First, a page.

What the hell was that? President Trump goes prime time to do a national comb over of his views on race relations and announce with a great thumping of his chest, a commitment to winning a war to avoid defeat. Bowl me over with a feather!
This strategy is one of obfuscation for victory. It’s akin to moving our troops and resources behind a smokescreen to keep the enemy off balance, except we are not committing significant and overwhelming resources to dictate a favorable outcome.
So, what the hell is this national broadcast about change in strategy in Afghanistan about? A change in focus or changing the conversation?
President Trump would have redeemed himself with a simple, “I was wrong concerning Charlottesville, and my views are evolving,” rather than a lecture, sincere or not, about our obligations to a race neutral society. Why can’t the President bring himself to say sorry?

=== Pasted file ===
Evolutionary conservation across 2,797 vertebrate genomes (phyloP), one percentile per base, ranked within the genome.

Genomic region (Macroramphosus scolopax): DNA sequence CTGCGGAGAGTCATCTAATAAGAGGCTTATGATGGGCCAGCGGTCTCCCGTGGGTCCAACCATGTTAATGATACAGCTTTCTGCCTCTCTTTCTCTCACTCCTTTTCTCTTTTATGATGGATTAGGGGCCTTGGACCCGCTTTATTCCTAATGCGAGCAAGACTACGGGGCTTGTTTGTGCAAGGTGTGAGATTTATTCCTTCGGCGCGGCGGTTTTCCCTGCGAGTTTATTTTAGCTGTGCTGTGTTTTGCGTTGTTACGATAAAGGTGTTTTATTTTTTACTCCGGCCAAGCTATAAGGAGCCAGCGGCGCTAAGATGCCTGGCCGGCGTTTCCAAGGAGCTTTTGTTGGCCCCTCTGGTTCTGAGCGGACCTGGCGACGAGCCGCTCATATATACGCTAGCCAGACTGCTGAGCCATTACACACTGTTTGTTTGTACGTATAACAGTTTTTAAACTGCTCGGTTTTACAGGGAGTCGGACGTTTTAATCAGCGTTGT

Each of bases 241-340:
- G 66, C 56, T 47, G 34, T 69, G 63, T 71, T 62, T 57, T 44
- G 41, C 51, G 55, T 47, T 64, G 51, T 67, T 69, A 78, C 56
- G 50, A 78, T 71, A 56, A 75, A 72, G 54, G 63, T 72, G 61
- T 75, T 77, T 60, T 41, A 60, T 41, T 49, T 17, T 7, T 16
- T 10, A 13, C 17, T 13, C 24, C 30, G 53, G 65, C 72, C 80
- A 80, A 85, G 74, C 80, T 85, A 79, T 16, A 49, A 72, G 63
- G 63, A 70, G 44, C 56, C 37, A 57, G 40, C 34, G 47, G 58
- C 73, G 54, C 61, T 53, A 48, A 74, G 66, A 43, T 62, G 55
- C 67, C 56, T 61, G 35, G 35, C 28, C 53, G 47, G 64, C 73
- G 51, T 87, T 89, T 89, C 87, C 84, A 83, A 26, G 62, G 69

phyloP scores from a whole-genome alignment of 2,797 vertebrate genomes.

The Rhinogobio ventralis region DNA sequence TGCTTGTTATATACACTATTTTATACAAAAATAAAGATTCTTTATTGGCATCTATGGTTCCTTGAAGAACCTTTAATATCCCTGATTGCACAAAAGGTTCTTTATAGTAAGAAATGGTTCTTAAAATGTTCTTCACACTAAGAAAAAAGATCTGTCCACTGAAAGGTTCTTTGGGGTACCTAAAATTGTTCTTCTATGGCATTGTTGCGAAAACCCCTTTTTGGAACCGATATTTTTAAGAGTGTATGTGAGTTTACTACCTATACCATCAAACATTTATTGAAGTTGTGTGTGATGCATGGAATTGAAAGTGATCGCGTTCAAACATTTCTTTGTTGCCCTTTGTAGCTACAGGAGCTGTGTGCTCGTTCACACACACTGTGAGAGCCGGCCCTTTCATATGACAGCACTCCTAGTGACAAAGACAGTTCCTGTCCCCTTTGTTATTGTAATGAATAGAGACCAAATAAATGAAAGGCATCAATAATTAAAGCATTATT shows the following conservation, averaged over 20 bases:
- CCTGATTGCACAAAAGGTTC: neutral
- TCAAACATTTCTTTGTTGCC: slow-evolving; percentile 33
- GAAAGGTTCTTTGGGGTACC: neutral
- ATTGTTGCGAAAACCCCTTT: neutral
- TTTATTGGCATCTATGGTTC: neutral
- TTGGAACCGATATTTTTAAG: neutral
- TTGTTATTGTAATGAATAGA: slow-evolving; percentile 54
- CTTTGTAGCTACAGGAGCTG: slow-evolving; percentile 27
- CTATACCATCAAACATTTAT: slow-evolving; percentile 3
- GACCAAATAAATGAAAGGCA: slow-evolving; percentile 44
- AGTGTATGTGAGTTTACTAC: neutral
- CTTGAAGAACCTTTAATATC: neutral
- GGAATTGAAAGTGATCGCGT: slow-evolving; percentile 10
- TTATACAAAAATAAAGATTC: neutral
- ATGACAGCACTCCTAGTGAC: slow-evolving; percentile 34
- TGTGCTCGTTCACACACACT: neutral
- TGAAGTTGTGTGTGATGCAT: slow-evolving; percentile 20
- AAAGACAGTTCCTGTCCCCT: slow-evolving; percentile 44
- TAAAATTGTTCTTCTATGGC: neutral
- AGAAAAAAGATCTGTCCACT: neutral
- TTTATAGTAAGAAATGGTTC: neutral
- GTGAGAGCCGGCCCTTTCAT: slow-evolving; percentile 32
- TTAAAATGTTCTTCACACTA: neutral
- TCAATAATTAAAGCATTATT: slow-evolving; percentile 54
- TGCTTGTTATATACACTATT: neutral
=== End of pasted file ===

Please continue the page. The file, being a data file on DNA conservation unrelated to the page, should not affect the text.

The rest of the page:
This is strange. For we may be witnesses to a president pivoting to war and an appeal to unity when he has not conceded that concern personally.
This smokescreen may work, but not on the enemy.
The stalemate in Afghanistan is waiting for a negotiated agreement, and our side has lost territory and influence.
What exactly beyond rhetoric and publicly poking Pakistan in the eye is our strategy to compel the enemy to the negotiating table? Are we prepared for a massive surge? If not, then this was another image rehabilitation exercise by our Commander in Chief.
I hope I am wrong. Afghanistan’s war has been tough on our military.
Peter Peterkin, Readers Bureau, Fellow
Edited by Jesus Chan
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